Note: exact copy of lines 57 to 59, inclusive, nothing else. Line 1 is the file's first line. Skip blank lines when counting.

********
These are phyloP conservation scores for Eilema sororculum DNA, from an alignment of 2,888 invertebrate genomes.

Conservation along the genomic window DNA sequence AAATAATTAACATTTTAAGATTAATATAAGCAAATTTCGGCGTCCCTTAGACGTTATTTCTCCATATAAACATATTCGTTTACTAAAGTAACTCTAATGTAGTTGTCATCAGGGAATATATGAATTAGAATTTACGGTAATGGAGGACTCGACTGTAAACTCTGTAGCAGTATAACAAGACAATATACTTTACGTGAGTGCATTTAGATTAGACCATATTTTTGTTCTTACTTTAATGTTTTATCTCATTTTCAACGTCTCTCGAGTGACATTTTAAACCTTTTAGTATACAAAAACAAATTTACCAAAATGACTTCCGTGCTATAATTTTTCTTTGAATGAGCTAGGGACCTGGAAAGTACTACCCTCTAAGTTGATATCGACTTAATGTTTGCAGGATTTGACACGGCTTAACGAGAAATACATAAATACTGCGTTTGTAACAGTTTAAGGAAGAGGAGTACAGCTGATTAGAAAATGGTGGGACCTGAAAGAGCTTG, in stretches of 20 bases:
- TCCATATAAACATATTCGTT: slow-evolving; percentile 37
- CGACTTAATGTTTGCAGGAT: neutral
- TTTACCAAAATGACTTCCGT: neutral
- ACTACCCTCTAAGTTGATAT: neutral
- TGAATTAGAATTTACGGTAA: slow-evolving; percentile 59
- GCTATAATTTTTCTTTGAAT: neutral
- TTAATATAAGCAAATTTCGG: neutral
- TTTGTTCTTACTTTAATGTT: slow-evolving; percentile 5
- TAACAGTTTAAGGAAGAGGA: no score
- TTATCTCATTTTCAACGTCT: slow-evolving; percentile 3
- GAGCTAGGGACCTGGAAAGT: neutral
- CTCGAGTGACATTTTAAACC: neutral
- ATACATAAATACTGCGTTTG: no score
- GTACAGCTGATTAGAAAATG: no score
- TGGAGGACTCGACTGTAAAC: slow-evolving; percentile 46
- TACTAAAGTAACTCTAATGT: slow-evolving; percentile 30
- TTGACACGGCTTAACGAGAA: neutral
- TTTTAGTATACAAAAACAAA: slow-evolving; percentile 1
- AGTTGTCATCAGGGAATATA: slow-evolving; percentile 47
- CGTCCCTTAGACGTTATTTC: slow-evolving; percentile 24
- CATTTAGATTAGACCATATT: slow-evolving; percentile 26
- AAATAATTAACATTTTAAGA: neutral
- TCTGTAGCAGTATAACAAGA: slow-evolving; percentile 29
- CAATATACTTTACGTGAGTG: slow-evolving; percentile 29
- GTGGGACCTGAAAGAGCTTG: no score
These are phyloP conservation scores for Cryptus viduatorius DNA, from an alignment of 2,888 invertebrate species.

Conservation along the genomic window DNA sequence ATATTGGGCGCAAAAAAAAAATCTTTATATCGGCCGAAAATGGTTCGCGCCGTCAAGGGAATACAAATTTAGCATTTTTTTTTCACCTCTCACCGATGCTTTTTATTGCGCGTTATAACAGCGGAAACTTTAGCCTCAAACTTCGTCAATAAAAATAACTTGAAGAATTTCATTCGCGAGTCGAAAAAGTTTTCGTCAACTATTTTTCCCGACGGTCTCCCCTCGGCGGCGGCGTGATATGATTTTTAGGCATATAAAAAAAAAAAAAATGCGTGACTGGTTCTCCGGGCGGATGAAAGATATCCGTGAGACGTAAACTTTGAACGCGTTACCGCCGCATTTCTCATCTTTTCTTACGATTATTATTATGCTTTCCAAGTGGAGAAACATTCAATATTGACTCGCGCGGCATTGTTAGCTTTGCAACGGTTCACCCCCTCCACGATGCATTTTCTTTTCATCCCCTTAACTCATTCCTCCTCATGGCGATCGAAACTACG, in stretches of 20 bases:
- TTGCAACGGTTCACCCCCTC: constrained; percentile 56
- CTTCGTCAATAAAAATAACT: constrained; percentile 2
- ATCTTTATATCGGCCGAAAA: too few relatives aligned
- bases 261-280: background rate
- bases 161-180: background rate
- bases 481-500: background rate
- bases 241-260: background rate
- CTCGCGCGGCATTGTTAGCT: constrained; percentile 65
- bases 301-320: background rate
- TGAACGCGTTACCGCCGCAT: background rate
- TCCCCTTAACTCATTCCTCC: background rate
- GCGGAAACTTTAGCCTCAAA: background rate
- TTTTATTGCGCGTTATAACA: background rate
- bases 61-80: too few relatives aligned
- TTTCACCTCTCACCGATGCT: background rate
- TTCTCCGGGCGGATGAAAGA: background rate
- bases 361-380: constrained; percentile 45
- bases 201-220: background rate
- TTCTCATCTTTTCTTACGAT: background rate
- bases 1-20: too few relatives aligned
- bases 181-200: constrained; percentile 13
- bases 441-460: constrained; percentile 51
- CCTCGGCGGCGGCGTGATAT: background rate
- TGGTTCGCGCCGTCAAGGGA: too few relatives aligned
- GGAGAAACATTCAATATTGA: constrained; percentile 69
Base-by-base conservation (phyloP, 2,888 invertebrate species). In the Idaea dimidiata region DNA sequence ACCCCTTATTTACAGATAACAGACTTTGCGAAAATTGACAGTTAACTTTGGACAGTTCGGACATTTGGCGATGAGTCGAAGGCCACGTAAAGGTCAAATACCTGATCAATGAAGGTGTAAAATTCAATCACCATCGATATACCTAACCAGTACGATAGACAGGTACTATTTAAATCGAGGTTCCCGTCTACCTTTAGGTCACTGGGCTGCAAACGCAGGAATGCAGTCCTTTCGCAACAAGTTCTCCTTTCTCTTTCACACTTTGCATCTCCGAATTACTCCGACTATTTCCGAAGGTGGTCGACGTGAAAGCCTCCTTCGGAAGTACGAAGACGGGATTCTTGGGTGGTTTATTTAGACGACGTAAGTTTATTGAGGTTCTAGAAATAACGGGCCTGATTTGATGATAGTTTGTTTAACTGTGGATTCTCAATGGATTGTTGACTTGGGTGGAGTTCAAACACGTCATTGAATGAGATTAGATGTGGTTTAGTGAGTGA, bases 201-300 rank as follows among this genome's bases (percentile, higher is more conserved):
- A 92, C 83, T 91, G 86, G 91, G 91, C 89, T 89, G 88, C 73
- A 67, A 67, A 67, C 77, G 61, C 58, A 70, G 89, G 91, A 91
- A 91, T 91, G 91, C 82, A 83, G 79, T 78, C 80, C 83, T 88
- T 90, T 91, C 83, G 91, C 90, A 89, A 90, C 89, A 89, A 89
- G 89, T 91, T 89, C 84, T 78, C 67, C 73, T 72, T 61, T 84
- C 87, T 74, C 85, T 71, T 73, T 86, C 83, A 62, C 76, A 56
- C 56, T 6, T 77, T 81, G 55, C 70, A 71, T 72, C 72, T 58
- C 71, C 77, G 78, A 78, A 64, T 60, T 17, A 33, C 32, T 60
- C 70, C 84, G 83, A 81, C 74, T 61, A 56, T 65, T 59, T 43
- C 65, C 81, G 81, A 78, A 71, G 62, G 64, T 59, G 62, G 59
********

- A 67, A 67, A 67, C 77, G 61, C 58, A 70, G 89, G 91, A 91
- A 91, T 91, G 91, C 82, A 83, G 79, T 78, C 80, C 83, T 88
- T 90, T 91, C 83, G 91, C 90, A 89, A 90, C 89, A 89, A 89